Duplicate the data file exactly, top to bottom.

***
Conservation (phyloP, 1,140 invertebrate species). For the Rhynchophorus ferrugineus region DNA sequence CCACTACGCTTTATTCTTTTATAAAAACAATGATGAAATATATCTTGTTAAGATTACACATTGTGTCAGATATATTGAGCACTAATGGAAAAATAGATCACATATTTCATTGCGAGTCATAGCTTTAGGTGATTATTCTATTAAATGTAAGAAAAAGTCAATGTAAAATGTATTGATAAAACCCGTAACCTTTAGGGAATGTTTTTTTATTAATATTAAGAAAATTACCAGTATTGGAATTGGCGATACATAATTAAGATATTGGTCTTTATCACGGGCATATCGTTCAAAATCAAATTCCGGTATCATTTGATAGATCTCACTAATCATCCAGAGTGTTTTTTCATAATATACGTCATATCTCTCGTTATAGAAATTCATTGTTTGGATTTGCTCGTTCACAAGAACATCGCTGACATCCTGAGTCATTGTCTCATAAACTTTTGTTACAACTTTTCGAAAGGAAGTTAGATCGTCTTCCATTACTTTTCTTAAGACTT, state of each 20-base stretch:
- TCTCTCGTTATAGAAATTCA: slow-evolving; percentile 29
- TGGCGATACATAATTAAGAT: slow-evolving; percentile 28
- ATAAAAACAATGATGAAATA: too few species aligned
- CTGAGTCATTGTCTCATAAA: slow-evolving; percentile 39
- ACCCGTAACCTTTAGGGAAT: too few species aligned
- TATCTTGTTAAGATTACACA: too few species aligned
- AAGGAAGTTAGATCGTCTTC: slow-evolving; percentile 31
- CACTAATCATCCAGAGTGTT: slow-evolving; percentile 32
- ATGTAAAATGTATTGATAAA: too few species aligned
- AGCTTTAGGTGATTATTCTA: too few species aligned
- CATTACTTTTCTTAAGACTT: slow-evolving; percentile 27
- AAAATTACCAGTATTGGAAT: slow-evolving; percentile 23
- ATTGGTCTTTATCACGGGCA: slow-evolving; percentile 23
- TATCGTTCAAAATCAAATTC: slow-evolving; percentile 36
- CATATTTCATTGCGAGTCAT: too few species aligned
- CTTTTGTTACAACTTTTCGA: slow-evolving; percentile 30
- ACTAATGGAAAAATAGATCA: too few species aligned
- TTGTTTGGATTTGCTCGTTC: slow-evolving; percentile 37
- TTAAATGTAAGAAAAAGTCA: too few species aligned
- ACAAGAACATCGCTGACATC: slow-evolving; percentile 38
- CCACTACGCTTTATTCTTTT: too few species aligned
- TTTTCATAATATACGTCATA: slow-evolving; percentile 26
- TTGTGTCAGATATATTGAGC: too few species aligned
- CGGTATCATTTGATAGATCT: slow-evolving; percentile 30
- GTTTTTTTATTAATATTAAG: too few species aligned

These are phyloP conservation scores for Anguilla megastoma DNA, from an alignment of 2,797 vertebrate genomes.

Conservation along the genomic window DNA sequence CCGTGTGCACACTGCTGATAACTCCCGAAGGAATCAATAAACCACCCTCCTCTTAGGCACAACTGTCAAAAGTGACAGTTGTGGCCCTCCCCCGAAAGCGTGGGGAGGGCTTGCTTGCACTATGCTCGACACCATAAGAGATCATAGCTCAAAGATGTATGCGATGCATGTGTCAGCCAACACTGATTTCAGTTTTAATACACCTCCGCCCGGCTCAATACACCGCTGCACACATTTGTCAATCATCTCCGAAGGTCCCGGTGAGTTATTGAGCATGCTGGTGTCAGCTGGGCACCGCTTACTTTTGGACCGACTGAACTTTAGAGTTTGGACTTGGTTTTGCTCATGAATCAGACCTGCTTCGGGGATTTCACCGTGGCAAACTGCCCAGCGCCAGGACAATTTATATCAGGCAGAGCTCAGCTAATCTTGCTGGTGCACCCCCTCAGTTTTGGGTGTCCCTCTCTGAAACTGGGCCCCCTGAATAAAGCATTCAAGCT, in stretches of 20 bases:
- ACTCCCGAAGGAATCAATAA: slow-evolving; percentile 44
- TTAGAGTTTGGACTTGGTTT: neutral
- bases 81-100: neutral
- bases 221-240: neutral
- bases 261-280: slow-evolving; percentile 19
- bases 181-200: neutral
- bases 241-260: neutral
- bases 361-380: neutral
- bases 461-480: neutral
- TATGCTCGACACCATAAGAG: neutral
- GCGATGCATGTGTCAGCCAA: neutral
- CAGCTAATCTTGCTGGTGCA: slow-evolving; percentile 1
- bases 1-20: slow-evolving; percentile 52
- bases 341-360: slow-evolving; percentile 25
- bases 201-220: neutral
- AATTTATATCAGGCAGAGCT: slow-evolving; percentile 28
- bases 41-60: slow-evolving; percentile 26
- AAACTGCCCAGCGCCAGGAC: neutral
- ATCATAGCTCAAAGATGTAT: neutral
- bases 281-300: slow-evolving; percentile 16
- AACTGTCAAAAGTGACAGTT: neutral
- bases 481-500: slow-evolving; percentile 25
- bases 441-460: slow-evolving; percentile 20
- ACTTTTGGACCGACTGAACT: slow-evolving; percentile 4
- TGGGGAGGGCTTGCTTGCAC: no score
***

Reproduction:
Conservation (phyloP, 1,140 invertebrate species). For the Rhynchophorus ferrugineus region DNA sequence CCACTACGCTTTATTCTTTTATAAAAACAATGATGAAATATATCTTGTTAAGATTACACATTGTGTCAGATATATTGAGCACTAATGGAAAAATAGATCACATATTTCATTGCGAGTCATAGCTTTAGGTGATTATTCTATTAAATGTAAGAAAAAGTCAATGTAAAATGTATTGATAAAACCCGTAACCTTTAGGGAATGTTTTTTTATTAATATTAAGAAAATTACCAGTATTGGAATTGGCGATACATAATTAAGATATTGGTCTTTATCACGGGCATATCGTTCAAAATCAAATTCCGGTATCATTTGATAGATCTCACTAATCATCCAGAGTGTTTTTTCATAATATACGTCATATCTCTCGTTATAGAAATTCATTGTTTGGATTTGCTCGTTCACAAGAACATCGCTGACATCCTGAGTCATTGTCTCATAAACTTTTGTTACAACTTTTCGAAAGGAAGTTAGATCGTCTTCCATTACTTTTCTTAAGACTT, state of each 20-base stretch:
- TCTCTCGTTATAGAAATTCA: slow-evolving; percentile 29
- TGGCGATACATAATTAAGAT: slow-evolving; percentile 28
- ATAAAAACAATGATGAAATA: too few species aligned
- CTGAGTCATTGTCTCATAAA: slow-evolving; percentile 39
- ACCCGTAACCTTTAGGGAAT: too few species aligned
- TATCTTGTTAAGATTACACA: too few species aligned
- AAGGAAGTTAGATCGTCTTC: slow-evolving; percentile 31
- CACTAATCATCCAGAGTGTT: slow-evolving; percentile 32
- ATGTAAAATGTATTGATAAA: too few species aligned
- AGCTTTAGGTGATTATTCTA: too few species aligned
- CATTACTTTTCTTAAGACTT: slow-evolving; percentile 27
- AAAATTACCAGTATTGGAAT: slow-evolving; percentile 23
- ATTGGTCTTTATCACGGGCA: slow-evolving; percentile 23
- TATCGTTCAAAATCAAATTC: slow-evolving; percentile 36
- CATATTTCATTGCGAGTCAT: too few species aligned
- CTTTTGTTACAACTTTTCGA: slow-evolving; percentile 30
- ACTAATGGAAAAATAGATCA: too few species aligned
- TTGTTTGGATTTGCTCGTTC: slow-evolving; percentile 37
- TTAAATGTAAGAAAAAGTCA: too few species aligned
- ACAAGAACATCGCTGACATC: slow-evolving; percentile 38
- CCACTACGCTTTATTCTTTT: too few species aligned
- TTTTCATAATATACGTCATA: slow-evolving; percentile 26
- TTGTGTCAGATATATTGAGC: too few species aligned
- CGGTATCATTTGATAGATCT: slow-evolving; percentile 30
- GTTTTTTTATTAATATTAAG: too few species aligned

These are phyloP conservation scores for Anguilla megastoma DNA, from an alignment of 2,797 vertebrate genomes.

Conservation along the genomic window DNA sequence CCGTGTGCACACTGCTGATAACTCCCGAAGGAATCAATAAACCACCCTCCTCTTAGGCACAACTGTCAAAAGTGACAGTTGTGGCCCTCCCCCGAAAGCGTGGGGAGGGCTTGCTTGCACTATGCTCGACACCATAAGAGATCATAGCTCAAAGATGTATGCGATGCATGTGTCAGCCAACACTGATTTCAGTTTTAATACACCTCCGCCCGGCTCAATACACCGCTGCACACATTTGTCAATCATCTCCGAAGGTCCCGGTGAGTTATTGAGCATGCTGGTGTCAGCTGGGCACCGCTTACTTTTGGACCGACTGAACTTTAGAGTTTGGACTTGGTTTTGCTCATGAATCAGACCTGCTTCGGGGATTTCACCGTGGCAAACTGCCCAGCGCCAGGACAATTTATATCAGGCAGAGCTCAGCTAATCTTGCTGGTGCACCCCCTCAGTTTTGGGTGTCCCTCTCTGAAACTGGGCCCCCTGAATAAAGCATTCAAGCT, in stretches of 20 bases:
- ACTCCCGAAGGAATCAATAA: slow-evolving; percentile 44
- TTAGAGTTTGGACTTGGTTT: neutral
- bases 81-100: neutral
- bases 221-240: neutral
- bases 261-280: slow-evolving; percentile 19
- bases 181-200: neutral
- bases 241-260: neutral
- bases 361-380: neutral
- bases 461-480: neutral
- TATGCTCGACACCATAAGAG: neutral
- GCGATGCATGTGTCAGCCAA: neutral
- CAGCTAATCTTGCTGGTGCA: slow-evolving; percentile 1
- bases 1-20: slow-evolving; percentile 52
- bases 341-360: slow-evolving; percentile 25
- bases 201-220: neutral
- AATTTATATCAGGCAGAGCT: slow-evolving; percentile 28
- bases 41-60: slow-evolving; percentile 26
- AAACTGCCCAGCGCCAGGAC: neutral
- ATCATAGCTCAAAGATGTAT: neutral
- bases 281-300: slow-evolving; percentile 16
- AACTGTCAAAAGTGACAGTT: neutral
- bases 481-500: slow-evolving; percentile 25
- bases 441-460: slow-evolving; percentile 20
- ACTTTTGGACCGACTGAACT: slow-evolving; percentile 4
- TGGGGAGGGCTTGCTTGCAC: no score